Greater Green Tea, Coffee Consumption Associated With Lower Mortality Risk in T2D Population

October 22, 2020
Gianna Melillo
Gianna Melillo

Gianna is an assistant editor of The American Journal of Managed Care® (AJMC®). She has been working on AJMC® since 2019 and has a BA in philosophy and journalism & professional writing from The College of New Jersey.

Consuming more green tea and coffee was associated with reduced all-cause mortality among individuals with type 2 diabetes (T2D), according to the results of a prospective study published in BMJ Open Diabetes Research and Care.

Higher consumption of green tea and coffee was associated with reduced all-cause mortality among individuals with type 2 diabetes (T2D), according to the results of a prospective study published in BMJ Open Diabetes Research and Care. The combined effect appeared to be additive in this patient population.

Despite recent advancements in pharmacological treatments for T2D, lifestyle improvements are still regarded as basic therapy for the disease. However, no studies have yet investigated the association between green tea consumption and mortality in patients with T2D.

"Through antioxidant, anti-inflammatory, or anti-bacterial properties, higher green tea consumption has been reported to confer health benefits, including preventing such chronic diseases as diabetes mellitus, and reduce mortality,” the researchers wrote.

In addition, coffee contains bioactive chemicals that have been reported to impact health through various mechanisms.

To investigate the combined effect of green tea and coffee consumption on mortality, researchers in Japan analyzed data from the Fukuoka Diabetes Registry. This multicenter prospective study includes patients who regularly attended teaching hospitals certified by the Japan Diabetes Society or certified diabetes clinics in Fukuoka, Japan, between April 2008 and October 2010.

Nearly 5000 individuals (N = 4923) with T2D were followed prospectively for a median of 5.3 years. The mean patient age was 66 years, and a majority (n = 2790) were male. Patients reported data on smoking habits, alcohol intake, sleep duration, and additional lifestyle behaviors via a self-administered questionnaire. A total of 309 patients passed away during follow-up.

Using data gleaned from another self-administered diet history questionnaire, the researchers classified patients into 4 groups, by beverage:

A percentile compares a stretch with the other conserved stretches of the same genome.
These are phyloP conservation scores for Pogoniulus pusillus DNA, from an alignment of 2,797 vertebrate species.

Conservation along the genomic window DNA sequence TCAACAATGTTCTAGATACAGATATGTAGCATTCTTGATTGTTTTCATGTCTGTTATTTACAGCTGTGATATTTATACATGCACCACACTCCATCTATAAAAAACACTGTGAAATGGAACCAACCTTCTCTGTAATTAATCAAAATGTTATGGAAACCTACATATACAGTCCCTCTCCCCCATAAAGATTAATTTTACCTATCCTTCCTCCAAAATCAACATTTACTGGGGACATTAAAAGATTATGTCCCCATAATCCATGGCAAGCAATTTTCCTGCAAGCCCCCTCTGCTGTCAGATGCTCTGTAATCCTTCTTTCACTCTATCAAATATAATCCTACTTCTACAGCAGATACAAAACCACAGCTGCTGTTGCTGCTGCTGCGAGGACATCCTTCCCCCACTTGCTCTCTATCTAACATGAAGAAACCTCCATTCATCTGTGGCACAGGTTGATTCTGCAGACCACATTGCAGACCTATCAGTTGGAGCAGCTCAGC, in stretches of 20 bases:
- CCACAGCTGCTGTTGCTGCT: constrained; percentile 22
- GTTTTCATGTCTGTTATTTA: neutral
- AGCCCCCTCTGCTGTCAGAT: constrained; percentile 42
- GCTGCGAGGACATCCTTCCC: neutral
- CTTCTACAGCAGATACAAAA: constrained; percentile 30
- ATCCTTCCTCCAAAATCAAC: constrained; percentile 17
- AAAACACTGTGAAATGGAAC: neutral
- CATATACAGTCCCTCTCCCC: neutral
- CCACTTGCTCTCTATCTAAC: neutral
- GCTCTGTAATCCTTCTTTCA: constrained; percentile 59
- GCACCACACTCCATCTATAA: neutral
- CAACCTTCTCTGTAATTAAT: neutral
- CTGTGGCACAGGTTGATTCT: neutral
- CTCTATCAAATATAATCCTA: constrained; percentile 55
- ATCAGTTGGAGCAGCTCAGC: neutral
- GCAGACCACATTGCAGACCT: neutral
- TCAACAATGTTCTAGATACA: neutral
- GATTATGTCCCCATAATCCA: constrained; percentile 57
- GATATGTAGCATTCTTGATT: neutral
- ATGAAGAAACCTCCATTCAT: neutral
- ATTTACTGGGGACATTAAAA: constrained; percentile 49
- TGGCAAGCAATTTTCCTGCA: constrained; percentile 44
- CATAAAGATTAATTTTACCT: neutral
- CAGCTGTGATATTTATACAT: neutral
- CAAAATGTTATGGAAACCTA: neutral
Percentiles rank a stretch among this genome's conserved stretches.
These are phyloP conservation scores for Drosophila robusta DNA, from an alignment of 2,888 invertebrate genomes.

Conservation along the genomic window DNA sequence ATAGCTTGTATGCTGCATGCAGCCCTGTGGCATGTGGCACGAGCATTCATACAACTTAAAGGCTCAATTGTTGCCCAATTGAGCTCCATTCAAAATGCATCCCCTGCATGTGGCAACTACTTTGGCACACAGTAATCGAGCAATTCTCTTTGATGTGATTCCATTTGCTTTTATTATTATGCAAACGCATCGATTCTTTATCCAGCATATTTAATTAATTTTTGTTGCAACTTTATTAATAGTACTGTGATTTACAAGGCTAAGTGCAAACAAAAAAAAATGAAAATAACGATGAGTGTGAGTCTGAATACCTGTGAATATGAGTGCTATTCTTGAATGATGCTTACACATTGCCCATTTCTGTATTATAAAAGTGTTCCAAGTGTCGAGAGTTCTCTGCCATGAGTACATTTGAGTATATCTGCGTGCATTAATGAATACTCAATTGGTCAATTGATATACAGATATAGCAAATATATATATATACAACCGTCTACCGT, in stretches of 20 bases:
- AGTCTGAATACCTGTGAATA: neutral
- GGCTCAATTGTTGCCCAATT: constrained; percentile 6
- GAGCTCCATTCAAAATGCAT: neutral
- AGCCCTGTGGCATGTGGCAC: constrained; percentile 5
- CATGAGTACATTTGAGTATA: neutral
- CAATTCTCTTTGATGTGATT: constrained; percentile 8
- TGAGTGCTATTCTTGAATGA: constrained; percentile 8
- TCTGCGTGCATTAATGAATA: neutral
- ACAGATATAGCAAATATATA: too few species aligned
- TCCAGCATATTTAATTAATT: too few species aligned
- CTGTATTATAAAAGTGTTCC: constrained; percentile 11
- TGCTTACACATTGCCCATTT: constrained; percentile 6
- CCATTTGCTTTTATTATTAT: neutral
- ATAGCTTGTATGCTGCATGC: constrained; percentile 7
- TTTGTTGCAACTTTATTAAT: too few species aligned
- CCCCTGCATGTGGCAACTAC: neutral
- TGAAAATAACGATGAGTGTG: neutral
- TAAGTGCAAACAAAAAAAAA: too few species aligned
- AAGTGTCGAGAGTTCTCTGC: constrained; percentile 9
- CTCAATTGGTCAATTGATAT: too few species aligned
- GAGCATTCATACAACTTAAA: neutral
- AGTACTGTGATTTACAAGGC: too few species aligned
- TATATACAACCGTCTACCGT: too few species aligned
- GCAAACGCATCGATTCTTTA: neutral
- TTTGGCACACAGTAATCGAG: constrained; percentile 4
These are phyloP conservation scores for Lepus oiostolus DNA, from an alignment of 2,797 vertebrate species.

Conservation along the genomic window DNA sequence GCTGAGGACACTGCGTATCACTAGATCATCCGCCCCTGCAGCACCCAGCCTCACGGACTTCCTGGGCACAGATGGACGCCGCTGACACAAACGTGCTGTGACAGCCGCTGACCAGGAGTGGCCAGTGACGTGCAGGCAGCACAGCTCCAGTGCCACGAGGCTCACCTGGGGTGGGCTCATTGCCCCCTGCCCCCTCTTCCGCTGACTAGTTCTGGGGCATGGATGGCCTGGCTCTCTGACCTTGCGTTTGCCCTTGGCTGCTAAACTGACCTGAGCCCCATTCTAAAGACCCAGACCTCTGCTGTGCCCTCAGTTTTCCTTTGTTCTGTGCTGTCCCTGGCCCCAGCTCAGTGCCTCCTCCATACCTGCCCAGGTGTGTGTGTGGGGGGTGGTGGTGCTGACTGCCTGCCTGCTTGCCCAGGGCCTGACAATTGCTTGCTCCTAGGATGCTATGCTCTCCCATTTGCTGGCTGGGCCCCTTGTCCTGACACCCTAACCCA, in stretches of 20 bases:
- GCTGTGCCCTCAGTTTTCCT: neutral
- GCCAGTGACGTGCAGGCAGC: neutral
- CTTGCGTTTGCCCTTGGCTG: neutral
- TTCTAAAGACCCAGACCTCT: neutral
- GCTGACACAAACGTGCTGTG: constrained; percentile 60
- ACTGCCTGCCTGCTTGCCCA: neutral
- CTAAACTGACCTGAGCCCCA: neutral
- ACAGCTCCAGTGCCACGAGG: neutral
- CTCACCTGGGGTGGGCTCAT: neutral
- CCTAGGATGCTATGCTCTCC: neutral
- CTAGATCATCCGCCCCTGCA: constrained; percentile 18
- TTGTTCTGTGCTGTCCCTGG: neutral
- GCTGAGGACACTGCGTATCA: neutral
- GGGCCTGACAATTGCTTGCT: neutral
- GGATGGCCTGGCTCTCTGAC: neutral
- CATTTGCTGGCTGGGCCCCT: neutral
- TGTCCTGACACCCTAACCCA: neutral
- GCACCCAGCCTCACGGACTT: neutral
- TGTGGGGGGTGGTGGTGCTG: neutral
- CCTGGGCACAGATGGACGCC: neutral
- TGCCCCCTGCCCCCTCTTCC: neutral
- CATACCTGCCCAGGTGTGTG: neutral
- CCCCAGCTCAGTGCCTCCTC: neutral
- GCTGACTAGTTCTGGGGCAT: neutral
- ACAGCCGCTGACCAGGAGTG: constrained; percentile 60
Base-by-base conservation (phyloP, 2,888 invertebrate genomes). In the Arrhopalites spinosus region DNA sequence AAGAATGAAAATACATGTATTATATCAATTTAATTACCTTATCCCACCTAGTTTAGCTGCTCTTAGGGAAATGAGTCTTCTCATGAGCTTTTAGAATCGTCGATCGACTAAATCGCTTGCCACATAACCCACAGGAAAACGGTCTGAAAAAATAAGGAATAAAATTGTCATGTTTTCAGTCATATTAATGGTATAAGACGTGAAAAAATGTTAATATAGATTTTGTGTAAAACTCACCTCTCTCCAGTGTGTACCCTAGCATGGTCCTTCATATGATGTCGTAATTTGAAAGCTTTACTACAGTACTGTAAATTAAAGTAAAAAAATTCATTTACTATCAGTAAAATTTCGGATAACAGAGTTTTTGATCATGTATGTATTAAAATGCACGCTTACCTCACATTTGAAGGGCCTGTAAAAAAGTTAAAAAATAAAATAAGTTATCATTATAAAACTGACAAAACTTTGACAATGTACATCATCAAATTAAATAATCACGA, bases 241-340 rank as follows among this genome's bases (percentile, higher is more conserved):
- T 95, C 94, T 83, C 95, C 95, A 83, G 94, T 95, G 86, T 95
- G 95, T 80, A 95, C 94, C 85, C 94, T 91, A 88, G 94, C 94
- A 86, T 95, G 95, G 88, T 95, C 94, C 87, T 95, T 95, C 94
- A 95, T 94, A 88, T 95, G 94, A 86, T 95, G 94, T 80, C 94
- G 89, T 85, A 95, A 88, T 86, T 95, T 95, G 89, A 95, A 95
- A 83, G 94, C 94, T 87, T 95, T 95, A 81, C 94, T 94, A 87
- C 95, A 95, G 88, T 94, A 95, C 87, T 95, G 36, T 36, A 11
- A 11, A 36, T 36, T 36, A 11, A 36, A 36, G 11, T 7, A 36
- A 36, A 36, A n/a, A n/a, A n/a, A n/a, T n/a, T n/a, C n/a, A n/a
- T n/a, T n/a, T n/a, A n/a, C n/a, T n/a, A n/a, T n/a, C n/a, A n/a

1. Green tea: none, ≤1 cup/day, 2-3 cups/day, ≥4 cups/day
  2. Coffee: none, <1 cup/day, 1 cup/day, ≥2 cups/day

No questions were asked on the consumption of decaffeinated or caffeinated beverages, as decaffeinated drinks are uncommon in Japan.

For green tea consumption, multivariable-adjusted HRs for all-cause mortality were (P for trend = .002):

  • None: 1.0 (referent)
  • ≤1 cup/day: 0.85 (95% CI, 0.60-1.22)
  • 2-3 cups/day: 0.73 (95% CI, 0.51-1.03)
  • ≥4 cups/day: 0.60 (95% CI, 0.42-0.85)

For coffee, hazard ratios were (P for trend = . 002):

  • None: 1.0 (referent)
  • <1 cup/day: 0.88 (95%, 0.66-1.18)
  • 1 cup/day: 0.81 (95%, 0.58-1.13)
  • ≥2 cups/day: 0.59 (95%, 0.42-0.82)

For combined coffee and green tea, hazard ratios were:

  • No consumption of green tea and coffee: 1.0 (referent)
  • 2-3 cups/day of green tea with ≥2 cups/day of coffee: 0.49 (95% CI, 0.24-0.99)
  • ≥4 cups/day of green tea with 1 cup/day of coffee: 0.42 (95% CI, 0.20-0.88)
  • ≥4 cups/day of green tea with ≥2 cups/day of coffee: 0.37 (95% CI, 0.18-0.77) for

The impact of each beverage on mortality was independent, while similar trends were also present in analyses of cardiovascular diseasespecific mortality. Overall, “the combination of higher green tea and coffee consumption significantly reduced all-cause mortality risk by 63%.”

Mechanisms accounting for the association are not yet understood. Caffeine may contribute to the relationship; however, previous studies found consumption of both caffeinated and decaffeinated coffee were associated with reduced mortality. Furthermore, the researchers found “the relative risk reduction of mortality (HR, 0.37) was greater than when consuming only green tea (HR, 0.72) or only coffee (HR, 0.76). Thus, the protective mechanisms of the 2 beverages may differ.”

The investigators did not analyze data relating to educational or sociodemographic levels, marking a limitation to the study, as higher education or income levels may be associated with greater coffee consumption. But Japan also has a universal health care system, and care is supposedly received regardless of socioeconomic factors.

Because ingredients of Japanese green tea may differ from those in other countries, the authors caution against generalizing findings to other populations.

Reference

Komorita Y, Iwase M, Fujii H, et al. Additive effects of green tea and coffee on all-cause mortality in patients with type 2 diabetes mellitus: the Fukuoka diabetes registry. BMJ Open Diabetes Res Care. Published online October 21, 2020. doi:10.1136/bmjdrc-2020-001252